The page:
It has been pretty clear since the 1980s that space, or earth's orbital regions, would be part of the next war between technologically advanced powers, and now we have an article that reads like anybody was surprised by the concept of destroying satellites as a means of denying information and communication to the enemy. Hell, there are mini-satellites out there the job of which is, in case of war, to dock on to bigger satellites and blast them to bits. It's pretty certain that the Chinese already have that technology, I can hardly imagine they'd have to rely on distractable instruments like missiles.
Plus, is there anybody who would believe that the United States have no means at all to attack other nations' orbital property themselves?

This article just boils up old, very old points about the whole matter but misses to realize itself as an add-on to the already existing information situation. Anything like that you could have already read when president Reagan came up with the Space Defense Installation, SDI, also called "the StarWars program", the difference being that the criticists of the upcoming technology are today placed in the USA as they would be at the receiving end of the line and not vice versa.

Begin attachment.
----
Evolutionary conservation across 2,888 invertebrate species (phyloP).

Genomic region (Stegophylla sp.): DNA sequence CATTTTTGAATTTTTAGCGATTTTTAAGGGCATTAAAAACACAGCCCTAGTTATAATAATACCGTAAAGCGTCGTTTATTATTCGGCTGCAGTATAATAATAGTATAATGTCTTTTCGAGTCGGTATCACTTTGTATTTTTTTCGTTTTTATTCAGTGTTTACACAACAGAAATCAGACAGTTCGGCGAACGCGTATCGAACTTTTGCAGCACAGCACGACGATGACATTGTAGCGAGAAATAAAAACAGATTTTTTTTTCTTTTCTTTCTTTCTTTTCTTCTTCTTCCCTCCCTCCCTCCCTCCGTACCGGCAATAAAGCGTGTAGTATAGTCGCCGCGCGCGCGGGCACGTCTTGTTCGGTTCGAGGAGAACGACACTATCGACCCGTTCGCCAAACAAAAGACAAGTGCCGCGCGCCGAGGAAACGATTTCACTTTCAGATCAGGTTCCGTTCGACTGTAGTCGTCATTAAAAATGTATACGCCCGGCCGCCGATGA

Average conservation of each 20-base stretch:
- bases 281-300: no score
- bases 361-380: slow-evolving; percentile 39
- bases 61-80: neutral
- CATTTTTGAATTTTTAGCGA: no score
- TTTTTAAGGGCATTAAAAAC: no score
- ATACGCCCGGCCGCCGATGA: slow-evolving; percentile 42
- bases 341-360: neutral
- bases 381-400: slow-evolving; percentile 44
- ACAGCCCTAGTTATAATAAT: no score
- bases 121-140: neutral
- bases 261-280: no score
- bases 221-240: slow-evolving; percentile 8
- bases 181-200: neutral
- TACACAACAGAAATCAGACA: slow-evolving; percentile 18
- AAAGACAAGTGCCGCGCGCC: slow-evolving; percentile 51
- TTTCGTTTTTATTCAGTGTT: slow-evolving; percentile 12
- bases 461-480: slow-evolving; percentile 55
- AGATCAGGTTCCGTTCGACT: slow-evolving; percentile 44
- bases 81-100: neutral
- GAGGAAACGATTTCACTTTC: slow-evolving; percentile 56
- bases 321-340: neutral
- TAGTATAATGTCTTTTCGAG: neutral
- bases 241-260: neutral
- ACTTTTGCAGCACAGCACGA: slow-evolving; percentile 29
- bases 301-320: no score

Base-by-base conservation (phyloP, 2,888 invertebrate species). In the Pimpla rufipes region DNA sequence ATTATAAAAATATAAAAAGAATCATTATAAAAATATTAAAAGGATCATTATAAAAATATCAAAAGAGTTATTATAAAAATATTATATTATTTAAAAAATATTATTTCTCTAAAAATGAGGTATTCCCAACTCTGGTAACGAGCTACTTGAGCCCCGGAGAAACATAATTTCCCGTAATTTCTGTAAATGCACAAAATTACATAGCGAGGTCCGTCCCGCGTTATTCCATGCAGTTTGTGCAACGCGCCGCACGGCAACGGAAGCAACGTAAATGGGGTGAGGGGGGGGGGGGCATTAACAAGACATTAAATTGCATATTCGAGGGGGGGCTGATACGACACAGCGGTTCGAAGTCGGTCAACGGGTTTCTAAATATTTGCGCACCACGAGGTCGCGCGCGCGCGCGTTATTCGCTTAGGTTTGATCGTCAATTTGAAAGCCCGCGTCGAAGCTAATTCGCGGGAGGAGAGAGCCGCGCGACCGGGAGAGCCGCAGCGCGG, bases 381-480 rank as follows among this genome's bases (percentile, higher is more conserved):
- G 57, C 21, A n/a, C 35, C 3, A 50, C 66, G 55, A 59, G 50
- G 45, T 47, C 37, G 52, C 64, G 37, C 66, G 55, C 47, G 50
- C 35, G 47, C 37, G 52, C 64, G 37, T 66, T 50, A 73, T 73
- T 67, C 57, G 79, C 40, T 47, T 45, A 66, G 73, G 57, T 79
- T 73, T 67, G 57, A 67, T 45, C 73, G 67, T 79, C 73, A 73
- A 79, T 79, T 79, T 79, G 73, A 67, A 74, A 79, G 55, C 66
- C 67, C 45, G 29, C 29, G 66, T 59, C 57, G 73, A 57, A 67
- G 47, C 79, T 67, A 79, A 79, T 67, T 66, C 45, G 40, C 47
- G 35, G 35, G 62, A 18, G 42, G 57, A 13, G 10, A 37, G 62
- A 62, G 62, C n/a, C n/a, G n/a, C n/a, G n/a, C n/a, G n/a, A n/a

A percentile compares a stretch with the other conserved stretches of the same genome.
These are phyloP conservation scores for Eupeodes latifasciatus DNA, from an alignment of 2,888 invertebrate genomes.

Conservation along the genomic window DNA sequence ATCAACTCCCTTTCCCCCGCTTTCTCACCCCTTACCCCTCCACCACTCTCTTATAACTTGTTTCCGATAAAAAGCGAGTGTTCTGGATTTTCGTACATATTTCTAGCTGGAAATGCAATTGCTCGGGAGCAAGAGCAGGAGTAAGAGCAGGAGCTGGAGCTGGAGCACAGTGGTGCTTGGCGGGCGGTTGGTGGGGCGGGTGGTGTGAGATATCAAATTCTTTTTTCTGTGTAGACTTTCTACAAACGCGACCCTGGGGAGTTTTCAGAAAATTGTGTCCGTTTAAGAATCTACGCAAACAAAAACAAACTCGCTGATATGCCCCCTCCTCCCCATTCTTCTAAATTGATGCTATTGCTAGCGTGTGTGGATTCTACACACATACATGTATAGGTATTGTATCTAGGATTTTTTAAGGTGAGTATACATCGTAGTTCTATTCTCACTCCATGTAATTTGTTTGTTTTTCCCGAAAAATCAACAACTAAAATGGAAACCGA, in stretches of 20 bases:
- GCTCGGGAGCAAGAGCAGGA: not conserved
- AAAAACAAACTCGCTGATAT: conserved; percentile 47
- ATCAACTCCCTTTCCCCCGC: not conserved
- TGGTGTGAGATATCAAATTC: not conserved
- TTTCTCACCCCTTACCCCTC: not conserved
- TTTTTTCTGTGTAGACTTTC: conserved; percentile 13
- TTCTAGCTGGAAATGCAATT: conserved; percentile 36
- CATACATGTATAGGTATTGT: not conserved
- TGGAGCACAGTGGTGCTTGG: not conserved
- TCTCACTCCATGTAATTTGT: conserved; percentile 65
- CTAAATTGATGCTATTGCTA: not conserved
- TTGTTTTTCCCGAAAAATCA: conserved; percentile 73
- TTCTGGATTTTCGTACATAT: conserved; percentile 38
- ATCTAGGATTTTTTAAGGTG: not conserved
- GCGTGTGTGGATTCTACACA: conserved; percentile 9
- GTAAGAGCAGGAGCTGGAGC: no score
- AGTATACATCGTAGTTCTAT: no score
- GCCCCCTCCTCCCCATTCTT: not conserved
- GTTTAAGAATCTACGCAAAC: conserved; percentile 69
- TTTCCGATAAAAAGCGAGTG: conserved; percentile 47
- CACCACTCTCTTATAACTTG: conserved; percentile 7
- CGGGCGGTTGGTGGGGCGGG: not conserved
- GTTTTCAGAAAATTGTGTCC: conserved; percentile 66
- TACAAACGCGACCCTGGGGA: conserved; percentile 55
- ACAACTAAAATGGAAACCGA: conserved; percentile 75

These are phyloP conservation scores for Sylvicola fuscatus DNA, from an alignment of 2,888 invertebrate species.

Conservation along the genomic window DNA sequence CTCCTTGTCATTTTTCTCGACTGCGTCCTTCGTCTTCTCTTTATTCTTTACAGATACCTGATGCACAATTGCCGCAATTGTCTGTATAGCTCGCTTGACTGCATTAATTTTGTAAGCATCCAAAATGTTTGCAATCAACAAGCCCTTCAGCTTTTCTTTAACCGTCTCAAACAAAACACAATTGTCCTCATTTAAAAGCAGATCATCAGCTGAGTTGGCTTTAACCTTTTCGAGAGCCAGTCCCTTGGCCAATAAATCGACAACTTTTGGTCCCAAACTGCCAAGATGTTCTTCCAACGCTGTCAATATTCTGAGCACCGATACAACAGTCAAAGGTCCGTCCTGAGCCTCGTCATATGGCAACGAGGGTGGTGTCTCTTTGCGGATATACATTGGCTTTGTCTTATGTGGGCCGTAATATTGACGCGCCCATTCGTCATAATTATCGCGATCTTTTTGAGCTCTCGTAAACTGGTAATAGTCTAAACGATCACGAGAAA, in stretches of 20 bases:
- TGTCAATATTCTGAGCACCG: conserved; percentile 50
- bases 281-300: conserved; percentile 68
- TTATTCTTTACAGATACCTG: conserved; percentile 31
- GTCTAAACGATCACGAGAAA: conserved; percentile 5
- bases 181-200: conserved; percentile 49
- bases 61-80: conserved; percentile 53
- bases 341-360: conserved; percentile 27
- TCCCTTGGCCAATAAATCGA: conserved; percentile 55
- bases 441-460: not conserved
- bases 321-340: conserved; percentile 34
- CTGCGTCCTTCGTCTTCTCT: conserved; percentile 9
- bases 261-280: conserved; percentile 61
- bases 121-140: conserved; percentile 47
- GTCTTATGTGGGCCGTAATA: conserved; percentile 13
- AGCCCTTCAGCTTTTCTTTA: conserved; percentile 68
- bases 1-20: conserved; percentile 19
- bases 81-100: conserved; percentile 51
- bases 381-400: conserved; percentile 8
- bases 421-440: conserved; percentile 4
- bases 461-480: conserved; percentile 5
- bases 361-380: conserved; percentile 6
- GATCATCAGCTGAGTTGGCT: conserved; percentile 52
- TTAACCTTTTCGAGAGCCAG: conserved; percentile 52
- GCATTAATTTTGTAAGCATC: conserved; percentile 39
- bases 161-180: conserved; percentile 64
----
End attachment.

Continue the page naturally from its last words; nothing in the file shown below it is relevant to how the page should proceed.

_________________
42317
Image


Top
 Profile  
 
 Post subject:
PostPosted: September 21st, 2007, 1:34 pm 
Offline
Resident Admin
User avatar

Joined: March 11th, 2007, 11:19 am
Posts: 2452
Location: In the Tardis, off to who knows where in who knows when!
42317 wrote:
I actually don't know who Robert Jordan was... some kind of fantasy genre author?
And I was wondering whether I should enter a post about the passing of Luciano Pavarotti (from Associated Press, 2007/09/06).


Link doesn't work, but DAMN! I was a fan of his, and I knew he wasn't well, but it makes me sad to hear that he is gone. :( R.I.P. Luciano Pavarotti! You will be missed.

_________________
Animetric Owner and Reviewer | My Anime List
Image


Top
 Profile  
 
 Post subject:
PostPosted: October 5th, 2007, 2:56 am 
Offline
Resident Admin
User avatar

Joined: March 11th, 2007, 11:19 am
Posts: 2452
Location: In the Tardis, off to who knows where in who knows when!